Our Data Protector solution does just that. It provides secure, comprehensive backup protection for business-critical data and applications whether virtual, physical, or online in the cloud. It turns weeks of arduous work into a far more manageable task.

Further, our Information Management and Governance (IM&G) solutions allow you to protect, manage, archive, and gain strategic insight from your data. Solutions like our content management tool provide governance-based enterprise content management, enabling you to supply the right content to the right user at the right time - from any device. Considering most enterprise data is unstructured, solutions like our IDOL offering delivers unstructured data analytics from text, audio, video, and image data, using AI and ML for exact results.

At the end of the day, an enterprise should be able to quickly and efficiently recover its IT environment to the best known and most stable configuration. Solutions like Network Operations Management and Data Center Automation can provide you with current and historic device configurations, allowing you to quickly get all your systems back to that last known good configuration.


With each successive layer entered, the more potential there is for damage and risk to an organization. A breach of the third layer means the intruders were able to get through the first two layers and may already have access to sensitive information. They may have successfully interrupted your daily operations, thereby inhibiting you from achieving your mission.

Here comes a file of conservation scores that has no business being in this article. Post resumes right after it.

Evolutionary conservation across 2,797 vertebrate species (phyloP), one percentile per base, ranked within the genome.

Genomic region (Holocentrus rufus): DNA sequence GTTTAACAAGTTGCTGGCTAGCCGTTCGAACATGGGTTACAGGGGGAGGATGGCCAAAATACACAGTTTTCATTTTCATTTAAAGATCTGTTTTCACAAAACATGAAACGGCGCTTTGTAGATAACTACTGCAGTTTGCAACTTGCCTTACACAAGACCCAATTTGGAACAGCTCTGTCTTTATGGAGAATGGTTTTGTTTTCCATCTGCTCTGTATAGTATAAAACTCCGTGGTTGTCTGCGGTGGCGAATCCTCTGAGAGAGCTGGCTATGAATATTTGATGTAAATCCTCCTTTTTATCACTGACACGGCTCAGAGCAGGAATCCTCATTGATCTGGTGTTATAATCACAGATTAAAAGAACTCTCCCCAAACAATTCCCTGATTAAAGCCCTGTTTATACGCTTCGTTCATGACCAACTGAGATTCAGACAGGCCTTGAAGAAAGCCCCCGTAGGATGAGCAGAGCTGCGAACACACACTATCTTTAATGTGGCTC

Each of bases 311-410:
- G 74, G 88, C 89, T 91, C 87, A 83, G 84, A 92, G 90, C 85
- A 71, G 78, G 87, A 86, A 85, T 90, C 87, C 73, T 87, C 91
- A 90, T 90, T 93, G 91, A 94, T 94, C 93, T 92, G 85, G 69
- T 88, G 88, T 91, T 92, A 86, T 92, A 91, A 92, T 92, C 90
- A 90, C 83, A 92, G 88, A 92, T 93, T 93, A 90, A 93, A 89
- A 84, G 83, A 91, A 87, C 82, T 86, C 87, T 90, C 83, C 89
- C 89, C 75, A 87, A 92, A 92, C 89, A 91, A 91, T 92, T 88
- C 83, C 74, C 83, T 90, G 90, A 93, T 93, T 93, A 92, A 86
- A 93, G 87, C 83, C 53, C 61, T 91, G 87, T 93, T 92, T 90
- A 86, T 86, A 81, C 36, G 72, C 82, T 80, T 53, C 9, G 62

Given the myriad ways a breach might occur, and the unknown damages a cybercriminal might create once inside, there isn’t a silver bullet that will solve all security challenges. There is a clear need for multiple tools protecting each layer.

While it is nice to dream about a world where breaches never happen, the reality is they do, almost constantly. Whether it’s by someone from inside your organization with existing access, or a stranger peeling back the layers, the amount of work and financial resources spent to discover what they did, how they did it, and how to fix it – without the right tools – is an inordinate sum.

It is far better to reinforce at each successive layer than to put all of your cybersecurity eggs in a single basket. Further, this means going beyond just getting tools. There is also the critical need for a strong commitment from leadership to lay out policies and steps, as well as the requirement for qualified, well-trained individuals to address your enterprise security threats and maintain a strong security posture. Yep, these are the old, yet still very relevant, PPT framework principles from the 60’s!

This blog is the result of a collaborative effort of the subject matter experts of the sales engineering team.

Gene Marrero

Sales Engineering Director

Gene Marrero is the director of sales engineering at MFGS, Inc. He spent nearly a decade in the U.S. Navy running cybersecurity initiatives, and has nearly three decades of experience in cybersecurity and enterprise solution architecture design, implementation, and technical consulting.